THE PEER OF THE REAL:M'.1
(Oircuit Oourt, B. D· .Louisiana. December,1883.)
CHARTER-PARTY-BILLS OF LADmG.
A charter-party contained the following stipulations: .. The captain shall sign bills of lading at any rate of freight as presented, without prejudice to this charter-party; any difference between the amount of freight by the bi1Js of lading and this charter-party to be settled at port of loading, in cash, before sailing. 4 The owners or master of the steamer shall have an absolute charge and lien upon the cargo and goods laden on board for the recovery and payment of all freight, dead freight, demurrage, and all other charges what. soever." The master refused to sign bills of ladingunless there was stipulated or expressed therein, "other. conditions as per charter-party." Hela that the master had the right to insist upon such stipulation. Thelbi8, 8 Woods, 28, distinguished.
Admiralty Appeal. Charle8 B. Singleton and Richard H. Browne, for libelants. Jame8 McConnell, for olaimants. PARDEE, J. The libela.nts sue for a breach or a cnarter of the British steam-ship Peer of the Realm, made. in Liverpool, England, September 28, 1878. The charter-party contains among others, the following stipulations:
"The captain shall sign bills of lading at any rate of freight as presented without prejudice to this charter-party; any difference between the amount of freight by the bills of lading and this Charter-party to be settled at port of loading, in cash, before sailing. If the steamer be not sooner dispatched, twenty working days (Sundays excepted) shall be allowed the charterers for loading, etc. And it shall be at the discretion of the .said charterers or their agents to detain the steamer a further period not exceeding ten like dals, for the purposes aforesaid; the charterers or their agents paying demurrage at the rate of 50 pounds per day. The owner or master of the steamer shall have an absolute charge and lien upou the cargo and goods laden on boanl for the recovery and payment of all freight. dead freight, demurrage, and all other charges whatsoever.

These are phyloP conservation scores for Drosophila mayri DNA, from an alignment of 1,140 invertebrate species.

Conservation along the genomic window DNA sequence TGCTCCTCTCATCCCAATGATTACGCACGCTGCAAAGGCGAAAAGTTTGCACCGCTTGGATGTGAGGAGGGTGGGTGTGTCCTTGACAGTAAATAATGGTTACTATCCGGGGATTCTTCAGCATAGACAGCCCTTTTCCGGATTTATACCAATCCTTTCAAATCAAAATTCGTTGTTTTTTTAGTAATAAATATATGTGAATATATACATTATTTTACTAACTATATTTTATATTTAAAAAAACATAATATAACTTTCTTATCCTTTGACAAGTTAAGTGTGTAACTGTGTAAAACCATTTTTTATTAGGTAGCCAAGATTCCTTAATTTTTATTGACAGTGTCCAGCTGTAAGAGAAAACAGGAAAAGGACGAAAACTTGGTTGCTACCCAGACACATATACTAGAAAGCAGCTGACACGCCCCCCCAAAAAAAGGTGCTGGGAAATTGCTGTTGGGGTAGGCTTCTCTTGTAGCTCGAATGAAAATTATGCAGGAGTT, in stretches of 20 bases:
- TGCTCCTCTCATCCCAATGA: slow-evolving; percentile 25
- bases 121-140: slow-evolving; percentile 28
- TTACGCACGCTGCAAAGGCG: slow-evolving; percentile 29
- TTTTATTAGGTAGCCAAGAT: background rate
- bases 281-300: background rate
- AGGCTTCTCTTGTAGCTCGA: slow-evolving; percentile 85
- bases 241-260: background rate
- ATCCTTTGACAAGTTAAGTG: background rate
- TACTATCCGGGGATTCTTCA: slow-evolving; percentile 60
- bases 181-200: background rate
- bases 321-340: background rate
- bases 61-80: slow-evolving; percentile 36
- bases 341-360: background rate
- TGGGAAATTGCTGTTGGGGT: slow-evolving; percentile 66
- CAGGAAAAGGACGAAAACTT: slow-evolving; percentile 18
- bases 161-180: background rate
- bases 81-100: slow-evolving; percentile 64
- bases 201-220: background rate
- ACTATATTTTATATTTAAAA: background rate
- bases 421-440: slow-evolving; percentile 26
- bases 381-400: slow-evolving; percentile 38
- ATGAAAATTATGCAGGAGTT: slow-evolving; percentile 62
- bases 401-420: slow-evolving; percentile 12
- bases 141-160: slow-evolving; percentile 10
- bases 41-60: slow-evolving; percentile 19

The breach and violation of the charter-party alleged is that the master refused to sign bills of lading unless there was stipulated or expressed thereon, "other conditions as per charter-party." The question for decision is whether the master had the right to insist upon such stipulation. The oharter-party, so far as it speaks within the law, furnishes the rule of conduct to the parties. It provides for a lien upon the cargo and gooftsladen, for the freight, dead freight, and demurrage. This is lawful and binding between the parties and as to all shippers with notice. According to the English authorities, which are clear upon the subject, "a lien may be created by contract between the parties, not only for freight, but for dea.d freight, demurrage, and as many more of the usual claims of the Ship-owner as they choose to name." Macl. More. Shipp. (3d Ed.) 512. See
lReported by Joseph P. Hornor, Esq., of the New Orleans bar.
THE PEER OF THE REALM.
note 7, for authorities. And that shippers with notice of stipulations of charter-party are bound. See Sande man v. Scurr, L. R. 2 Q. B. 86, quoted in Macl. 351. Peek v. Larsen, L. R. 12 Eq. 378. See, also, Macl. 514. In 1 Pars. Shipp. 302, 303, it is said:
"We have seen that the charter-party usually plovides expressiy that the owner binds the ship and the freight to the performance of his part of the bargain, and the shipper binds the cargo to the ship for his performance. But without these expressions the law-merchant creates or implies this mutual obligation in every case of a contract of affreightment whether by bill of lading or charter-party. If, hOWeDBr, the parties choose to stipulate otherwise, as that there shall be no lien, or that the lien shalt be other than it usually £S, they may do 80."